# The sticky thread here on this forum, where some basic GMing tricks are tought, really helped my out., I heartily recommend it to any new GM.

# The TURN-KEEPING system is a BITCH!!!

Closing thought:
I'd play this game again. I definately would. But I feel I'd have to be a player before I became a GM again. In the end, all of us were complete newbies, and I'm happy it turned out as well as it did.

2009-06-23, 10:22 AM
Sounds like a pretty successful first venture, especially considering that none of you had played the game before. If I may, I'd like to offer a few tips (I will, whether I may or not, but you don't actually have to read them).

I'll reinforce the choice of using premade characters. Even though your players didn't get totally into them, it's the only sensible choice when you're short on time and unfamiliar with the system. Exalted character creation can be complicated and time-consuming, especially if you don't know what you're doing. It can also lead to very weak characters (this is from experience)... characters with no dots in defensive stats, and no armor, for example.

However, when using premade characters, I tend to just stat them and leave everything else, (name, personality, background, anima banner, etc.) up to the players. Give them five or ten minutes to look over the sheet (include a write-up of what stats mean, and what charms do), and then put them in the hotseat: ask them questions about their characters to which "I don't know" is not an acceptable answer... Where were you when you Exalted? Who is your closest friend in the world? What's your favorite color? Anything to make them think about their character's personality.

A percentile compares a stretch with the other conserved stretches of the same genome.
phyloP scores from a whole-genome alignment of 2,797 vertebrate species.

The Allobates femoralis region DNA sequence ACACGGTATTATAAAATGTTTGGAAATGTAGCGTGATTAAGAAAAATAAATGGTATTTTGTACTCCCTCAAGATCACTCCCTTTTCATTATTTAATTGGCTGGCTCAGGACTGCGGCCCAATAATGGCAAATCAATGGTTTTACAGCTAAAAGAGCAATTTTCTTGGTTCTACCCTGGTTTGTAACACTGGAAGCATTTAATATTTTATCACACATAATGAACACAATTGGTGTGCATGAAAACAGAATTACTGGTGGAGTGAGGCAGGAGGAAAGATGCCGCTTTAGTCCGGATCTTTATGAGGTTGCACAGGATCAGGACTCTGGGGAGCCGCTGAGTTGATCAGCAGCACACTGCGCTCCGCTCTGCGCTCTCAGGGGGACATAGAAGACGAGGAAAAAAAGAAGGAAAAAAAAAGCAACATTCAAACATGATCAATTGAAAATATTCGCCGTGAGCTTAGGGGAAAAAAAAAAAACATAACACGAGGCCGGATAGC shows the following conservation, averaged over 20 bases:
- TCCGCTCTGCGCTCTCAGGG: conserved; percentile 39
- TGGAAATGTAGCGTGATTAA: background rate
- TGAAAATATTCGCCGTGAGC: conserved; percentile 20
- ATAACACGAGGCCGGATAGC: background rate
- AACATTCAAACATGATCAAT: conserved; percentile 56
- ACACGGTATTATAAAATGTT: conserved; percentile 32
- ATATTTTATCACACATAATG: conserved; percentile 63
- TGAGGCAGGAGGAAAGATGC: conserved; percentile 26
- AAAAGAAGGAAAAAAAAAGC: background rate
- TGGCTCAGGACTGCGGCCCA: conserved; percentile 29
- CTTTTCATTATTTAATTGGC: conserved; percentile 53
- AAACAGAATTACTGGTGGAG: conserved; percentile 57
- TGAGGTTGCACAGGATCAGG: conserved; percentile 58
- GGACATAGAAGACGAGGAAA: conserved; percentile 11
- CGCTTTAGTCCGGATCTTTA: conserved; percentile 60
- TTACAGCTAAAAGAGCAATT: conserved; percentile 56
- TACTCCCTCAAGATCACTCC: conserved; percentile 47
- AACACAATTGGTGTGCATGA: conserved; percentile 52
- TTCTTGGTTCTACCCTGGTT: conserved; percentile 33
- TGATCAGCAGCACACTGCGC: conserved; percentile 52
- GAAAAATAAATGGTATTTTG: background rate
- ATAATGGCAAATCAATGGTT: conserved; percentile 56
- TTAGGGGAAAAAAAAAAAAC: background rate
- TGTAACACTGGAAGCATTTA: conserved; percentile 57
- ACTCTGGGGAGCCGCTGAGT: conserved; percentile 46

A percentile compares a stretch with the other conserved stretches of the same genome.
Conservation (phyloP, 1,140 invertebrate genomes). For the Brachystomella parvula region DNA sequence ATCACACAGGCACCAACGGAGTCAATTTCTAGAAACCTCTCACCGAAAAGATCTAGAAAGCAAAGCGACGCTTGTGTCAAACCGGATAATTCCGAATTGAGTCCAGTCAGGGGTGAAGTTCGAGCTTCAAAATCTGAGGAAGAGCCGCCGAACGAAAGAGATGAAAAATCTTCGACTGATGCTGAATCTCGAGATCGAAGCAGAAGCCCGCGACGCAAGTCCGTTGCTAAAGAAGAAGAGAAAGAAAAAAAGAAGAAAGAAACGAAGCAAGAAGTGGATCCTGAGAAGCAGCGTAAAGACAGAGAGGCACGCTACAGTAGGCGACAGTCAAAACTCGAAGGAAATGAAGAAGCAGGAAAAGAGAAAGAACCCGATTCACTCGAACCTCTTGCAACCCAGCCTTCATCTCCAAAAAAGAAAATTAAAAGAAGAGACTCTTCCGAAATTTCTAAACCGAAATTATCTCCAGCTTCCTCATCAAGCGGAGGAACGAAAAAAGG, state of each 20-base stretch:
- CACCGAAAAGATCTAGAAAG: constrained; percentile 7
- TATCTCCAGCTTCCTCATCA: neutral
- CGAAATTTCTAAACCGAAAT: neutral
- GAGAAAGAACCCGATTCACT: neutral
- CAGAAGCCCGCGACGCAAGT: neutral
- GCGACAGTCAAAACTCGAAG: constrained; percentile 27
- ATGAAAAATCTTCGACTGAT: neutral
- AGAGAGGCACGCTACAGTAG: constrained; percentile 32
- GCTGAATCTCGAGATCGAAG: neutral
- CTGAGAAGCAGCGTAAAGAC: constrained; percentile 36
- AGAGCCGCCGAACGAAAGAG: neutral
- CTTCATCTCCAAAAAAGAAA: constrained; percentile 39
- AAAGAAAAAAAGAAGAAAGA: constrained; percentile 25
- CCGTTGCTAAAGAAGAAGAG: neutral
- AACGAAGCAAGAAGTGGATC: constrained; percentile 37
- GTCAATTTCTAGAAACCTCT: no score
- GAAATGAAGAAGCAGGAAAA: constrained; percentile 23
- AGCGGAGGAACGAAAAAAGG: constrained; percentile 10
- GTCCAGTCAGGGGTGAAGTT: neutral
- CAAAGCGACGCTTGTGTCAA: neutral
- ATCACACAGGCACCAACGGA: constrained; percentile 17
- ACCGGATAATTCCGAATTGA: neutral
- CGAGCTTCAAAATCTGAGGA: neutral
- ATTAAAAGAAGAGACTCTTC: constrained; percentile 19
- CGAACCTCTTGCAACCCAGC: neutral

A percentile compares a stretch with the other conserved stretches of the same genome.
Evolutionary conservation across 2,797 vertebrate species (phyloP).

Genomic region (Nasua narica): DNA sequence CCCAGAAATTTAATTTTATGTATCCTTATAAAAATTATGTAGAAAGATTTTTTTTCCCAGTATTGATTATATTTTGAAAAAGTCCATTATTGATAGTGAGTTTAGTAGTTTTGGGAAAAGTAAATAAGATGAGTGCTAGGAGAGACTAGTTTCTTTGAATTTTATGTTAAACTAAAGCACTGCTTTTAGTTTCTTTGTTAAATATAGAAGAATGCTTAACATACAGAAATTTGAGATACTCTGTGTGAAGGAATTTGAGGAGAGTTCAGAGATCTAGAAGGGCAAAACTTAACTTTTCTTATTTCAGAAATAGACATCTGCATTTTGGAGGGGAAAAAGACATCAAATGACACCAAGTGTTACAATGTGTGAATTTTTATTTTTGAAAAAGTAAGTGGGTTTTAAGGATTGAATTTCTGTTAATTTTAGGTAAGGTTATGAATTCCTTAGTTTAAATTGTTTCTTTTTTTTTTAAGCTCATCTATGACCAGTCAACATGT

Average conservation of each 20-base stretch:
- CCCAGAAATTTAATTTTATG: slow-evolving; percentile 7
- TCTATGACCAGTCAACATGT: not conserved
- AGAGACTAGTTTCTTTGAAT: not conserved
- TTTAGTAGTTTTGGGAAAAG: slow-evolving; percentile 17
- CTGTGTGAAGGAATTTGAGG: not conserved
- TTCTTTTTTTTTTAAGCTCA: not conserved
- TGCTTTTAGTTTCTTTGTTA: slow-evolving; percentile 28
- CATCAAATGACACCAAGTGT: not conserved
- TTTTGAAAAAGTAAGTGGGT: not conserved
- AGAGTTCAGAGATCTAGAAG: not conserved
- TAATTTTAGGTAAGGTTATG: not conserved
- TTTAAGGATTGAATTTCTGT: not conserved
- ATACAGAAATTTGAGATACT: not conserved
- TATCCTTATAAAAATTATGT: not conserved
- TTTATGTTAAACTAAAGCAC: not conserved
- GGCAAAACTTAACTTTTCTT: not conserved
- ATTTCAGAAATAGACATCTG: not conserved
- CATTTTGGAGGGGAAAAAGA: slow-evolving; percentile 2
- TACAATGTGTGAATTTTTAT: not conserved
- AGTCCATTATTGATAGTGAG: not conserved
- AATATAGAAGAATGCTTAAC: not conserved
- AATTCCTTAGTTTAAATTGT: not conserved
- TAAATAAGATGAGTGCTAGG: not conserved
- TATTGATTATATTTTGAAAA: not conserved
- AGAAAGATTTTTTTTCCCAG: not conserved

Incidentally, the hotseat works for any game, whether the characters are premade or not. I never start a game without it.

Good call putting all the bandits on a single tick. The tick system takes some getting used to, but it helps to have an official Exalted tick counter (or, failing that, a piece of paper divided into six sections), so you can keep track of who goes when.

No worries about not knowing the mechanics. It takes time to learn, and your players were inexperienced too, so you know they weren't annoyed, and they weren't taking advantage of your ignorance. Read the Drama section of the book a few times over. Take note of important mechanics and write them down, or at least put a few post-its at the pages you'll want to be able to find quickly.

Similarly, read the adventure thoroughly a couple of times before you start to run it, and prepare some ideas for how you're going to make your epic descriptions. This works somewhat for stunts (have a few premade stunts in your head that you can pull out when you need a baddie to do something awesome), but it works very well for establishing scenery and tone. It can sometimes feel a little silly, but flavor text is usually worth it.